Cold snap setting records | SierraSun.com
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Cold snap setting records

DARIN OLDE, Sierra Sun

Time to turn up the thermostat and go skiing.

It was 7 degrees below zero early yesterday morning at the Truckee Tahoe Airport District, a new low for the season. Yesterday marked the second day in a row early morning lows have dropped below zero degrees Fahrenheit at the airport. Highs, in the last week, have only reached the 20s and 30s.

The chilly temperatures arrive after the season’s biggest storm, which has continued to deposit precipitation on Donner Summit every day beginning Monday, Jan. 8. Since then, Donner Summit has received 36.5 inches of new snow with the largest accumulation last Wednesday of 26 inches, according to snow hydrologist Randall Osterhuber at the Central Sierra Snow Laboratory in Soda Springs.

Officials at the California Department of Water Resources last week reported a snowpack at only 52 percent of normal for the year, but that did not incorporate accumulation from the most recent storm.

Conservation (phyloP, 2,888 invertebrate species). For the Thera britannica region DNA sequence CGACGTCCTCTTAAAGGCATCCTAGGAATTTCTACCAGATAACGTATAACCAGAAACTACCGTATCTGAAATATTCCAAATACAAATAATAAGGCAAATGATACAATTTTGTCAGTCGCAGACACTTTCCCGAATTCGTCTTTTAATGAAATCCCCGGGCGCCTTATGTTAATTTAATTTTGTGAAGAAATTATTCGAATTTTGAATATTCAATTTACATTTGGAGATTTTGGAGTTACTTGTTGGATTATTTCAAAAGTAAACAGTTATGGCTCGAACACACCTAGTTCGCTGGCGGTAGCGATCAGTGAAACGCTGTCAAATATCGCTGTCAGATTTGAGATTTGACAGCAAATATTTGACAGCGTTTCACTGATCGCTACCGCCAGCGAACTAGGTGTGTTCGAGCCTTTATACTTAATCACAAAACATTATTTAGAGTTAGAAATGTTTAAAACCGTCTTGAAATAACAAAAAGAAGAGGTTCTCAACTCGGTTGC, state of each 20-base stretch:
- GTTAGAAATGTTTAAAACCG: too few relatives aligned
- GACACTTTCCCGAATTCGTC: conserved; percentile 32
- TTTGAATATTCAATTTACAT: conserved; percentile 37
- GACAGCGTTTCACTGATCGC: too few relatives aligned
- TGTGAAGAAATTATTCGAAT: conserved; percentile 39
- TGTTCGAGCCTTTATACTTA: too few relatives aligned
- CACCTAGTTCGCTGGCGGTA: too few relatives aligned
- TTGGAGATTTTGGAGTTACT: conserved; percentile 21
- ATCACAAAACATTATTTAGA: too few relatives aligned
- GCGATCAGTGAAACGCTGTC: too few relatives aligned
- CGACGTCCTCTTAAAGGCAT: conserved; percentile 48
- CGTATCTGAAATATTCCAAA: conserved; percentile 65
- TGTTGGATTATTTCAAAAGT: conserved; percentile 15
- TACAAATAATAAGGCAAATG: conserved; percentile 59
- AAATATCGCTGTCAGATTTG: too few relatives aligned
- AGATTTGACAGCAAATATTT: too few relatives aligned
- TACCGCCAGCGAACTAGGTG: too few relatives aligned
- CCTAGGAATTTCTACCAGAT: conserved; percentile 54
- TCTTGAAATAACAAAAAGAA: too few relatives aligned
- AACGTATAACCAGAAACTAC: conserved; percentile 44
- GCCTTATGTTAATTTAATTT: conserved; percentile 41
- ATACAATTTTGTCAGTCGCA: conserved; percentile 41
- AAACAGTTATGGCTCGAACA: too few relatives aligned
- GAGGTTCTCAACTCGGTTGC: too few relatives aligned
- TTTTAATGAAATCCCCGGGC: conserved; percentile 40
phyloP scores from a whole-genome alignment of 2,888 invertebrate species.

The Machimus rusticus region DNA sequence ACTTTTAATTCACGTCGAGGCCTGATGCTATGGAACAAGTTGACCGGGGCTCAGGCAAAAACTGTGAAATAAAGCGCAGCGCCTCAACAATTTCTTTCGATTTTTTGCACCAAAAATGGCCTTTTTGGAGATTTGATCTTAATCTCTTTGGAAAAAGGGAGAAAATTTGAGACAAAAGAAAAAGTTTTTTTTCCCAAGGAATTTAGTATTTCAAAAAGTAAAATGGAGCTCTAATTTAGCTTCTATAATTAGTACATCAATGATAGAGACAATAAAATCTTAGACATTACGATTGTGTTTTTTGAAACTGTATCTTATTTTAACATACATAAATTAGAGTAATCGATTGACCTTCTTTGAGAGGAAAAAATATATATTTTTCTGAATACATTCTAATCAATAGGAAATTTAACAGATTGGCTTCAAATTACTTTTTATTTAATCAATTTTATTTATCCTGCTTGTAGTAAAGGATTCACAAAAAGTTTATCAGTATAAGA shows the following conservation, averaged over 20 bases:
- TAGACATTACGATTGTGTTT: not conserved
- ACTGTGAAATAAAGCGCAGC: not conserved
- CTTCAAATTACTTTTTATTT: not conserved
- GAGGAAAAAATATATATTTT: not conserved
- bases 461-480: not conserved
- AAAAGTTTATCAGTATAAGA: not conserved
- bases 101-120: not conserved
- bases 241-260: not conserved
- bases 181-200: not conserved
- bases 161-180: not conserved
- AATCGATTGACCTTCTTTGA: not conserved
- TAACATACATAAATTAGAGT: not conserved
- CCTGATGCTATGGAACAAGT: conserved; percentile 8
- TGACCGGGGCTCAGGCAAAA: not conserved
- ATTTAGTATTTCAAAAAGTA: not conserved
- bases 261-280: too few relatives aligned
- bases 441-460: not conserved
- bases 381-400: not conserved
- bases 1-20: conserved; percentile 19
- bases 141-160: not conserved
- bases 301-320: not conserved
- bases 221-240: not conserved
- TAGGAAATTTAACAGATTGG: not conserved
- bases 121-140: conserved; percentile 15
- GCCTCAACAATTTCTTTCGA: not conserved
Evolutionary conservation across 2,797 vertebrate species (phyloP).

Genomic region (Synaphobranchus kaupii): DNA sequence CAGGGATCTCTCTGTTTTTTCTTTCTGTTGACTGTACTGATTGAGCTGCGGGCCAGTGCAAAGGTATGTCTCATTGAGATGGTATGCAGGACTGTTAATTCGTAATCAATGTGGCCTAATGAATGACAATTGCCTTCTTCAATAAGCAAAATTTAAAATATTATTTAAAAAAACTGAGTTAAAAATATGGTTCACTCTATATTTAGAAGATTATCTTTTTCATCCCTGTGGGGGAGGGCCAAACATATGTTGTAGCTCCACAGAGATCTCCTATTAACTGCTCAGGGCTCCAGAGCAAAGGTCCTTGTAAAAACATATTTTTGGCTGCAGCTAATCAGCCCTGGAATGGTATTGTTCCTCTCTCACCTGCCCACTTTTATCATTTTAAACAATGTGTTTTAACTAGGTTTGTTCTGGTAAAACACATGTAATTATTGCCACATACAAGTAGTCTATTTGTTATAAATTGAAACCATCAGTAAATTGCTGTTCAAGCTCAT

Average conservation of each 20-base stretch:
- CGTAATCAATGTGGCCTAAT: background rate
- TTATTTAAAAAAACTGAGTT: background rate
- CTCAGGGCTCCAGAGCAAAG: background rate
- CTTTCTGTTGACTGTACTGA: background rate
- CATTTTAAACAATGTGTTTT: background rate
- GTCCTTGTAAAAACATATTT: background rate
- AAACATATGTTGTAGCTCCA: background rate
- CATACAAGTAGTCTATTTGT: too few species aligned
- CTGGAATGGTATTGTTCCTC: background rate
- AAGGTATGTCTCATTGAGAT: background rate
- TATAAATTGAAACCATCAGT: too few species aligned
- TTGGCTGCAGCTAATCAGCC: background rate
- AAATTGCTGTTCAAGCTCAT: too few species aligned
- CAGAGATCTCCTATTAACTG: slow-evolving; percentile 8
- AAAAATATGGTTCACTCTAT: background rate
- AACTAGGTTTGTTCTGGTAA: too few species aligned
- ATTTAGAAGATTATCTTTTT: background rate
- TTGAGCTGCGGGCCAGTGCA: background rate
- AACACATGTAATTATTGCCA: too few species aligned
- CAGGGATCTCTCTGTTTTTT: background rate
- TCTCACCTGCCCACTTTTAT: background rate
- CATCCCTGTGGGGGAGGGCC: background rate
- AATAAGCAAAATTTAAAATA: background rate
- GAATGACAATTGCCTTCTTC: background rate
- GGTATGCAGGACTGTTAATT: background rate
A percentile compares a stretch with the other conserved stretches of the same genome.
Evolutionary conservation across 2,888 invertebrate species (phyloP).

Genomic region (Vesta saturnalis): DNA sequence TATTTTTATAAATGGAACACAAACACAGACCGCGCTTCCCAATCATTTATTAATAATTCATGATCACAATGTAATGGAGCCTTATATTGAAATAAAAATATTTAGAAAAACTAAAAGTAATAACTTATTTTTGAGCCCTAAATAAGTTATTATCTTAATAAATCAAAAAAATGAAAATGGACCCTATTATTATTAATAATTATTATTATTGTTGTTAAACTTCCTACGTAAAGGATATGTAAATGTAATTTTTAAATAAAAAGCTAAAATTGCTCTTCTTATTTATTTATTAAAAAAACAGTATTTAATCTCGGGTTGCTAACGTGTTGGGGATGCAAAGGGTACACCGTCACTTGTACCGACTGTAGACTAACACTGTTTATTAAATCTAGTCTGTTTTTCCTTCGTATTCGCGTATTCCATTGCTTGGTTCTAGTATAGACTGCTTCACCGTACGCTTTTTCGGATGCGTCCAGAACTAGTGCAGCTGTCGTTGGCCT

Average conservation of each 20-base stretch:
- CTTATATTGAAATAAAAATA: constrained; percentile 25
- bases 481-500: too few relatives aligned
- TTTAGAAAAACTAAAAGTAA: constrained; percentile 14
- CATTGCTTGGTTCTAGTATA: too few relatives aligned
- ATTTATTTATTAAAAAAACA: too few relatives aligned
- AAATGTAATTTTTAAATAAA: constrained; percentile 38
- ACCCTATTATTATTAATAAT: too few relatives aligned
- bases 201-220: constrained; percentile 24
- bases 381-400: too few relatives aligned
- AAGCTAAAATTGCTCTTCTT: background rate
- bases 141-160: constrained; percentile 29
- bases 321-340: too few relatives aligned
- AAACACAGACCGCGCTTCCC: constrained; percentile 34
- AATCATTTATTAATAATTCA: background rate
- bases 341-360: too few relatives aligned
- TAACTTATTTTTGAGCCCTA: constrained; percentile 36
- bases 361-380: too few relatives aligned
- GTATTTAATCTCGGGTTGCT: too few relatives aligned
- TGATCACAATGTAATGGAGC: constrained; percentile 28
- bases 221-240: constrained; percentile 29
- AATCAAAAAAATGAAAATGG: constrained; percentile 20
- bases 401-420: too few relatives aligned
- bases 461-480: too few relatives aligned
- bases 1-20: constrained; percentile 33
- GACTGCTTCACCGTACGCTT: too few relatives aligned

While the storm may have valley farmers breathing a sigh of relief, avalanche forecasters with the U.S. Forest Service are concerned over a snowpack that has had variable layer formation, leading to snowpack instabilities and avalanche potential.

The Forest Service in Truckee rescinded their avalanche advisory for the eastern Sierra from Sonora Pass north, but Osterhuber reports that Mammoth Ski Area maintains a high avalanche advisory.

The same cold temperatures that make the upper layer of snow light and fluffy for skiers also create differences in moisture content in buried snowpack layers. Osterhuber recommends caution if venturing beyond the lifts.

Truckee’s cold temperatures are not uncommon for the time of year, but it has been unusually cold across much of the nation. National Oceanic and Atmospheric Administration scientists announced Jan. 5 that the U.S. national average

temperature during the November through December two-month period was the coldest such period on record.

Jay Lawrimore, chief of the Climate Monitoring Branch at the National Climatic Data Center, said, “Two months in a row of much below average temperatures resulted in the coldest November-December U.S. average temperature on record, 33.8 (degrees) Fahrenheit.” This broke the old record of 34.2 degrees Fahrenheit set in 1898.

The scientists worked with data from the world’s largest statistical weather database at NOAA’s National Climatic Data Center in Asheville, N.C.


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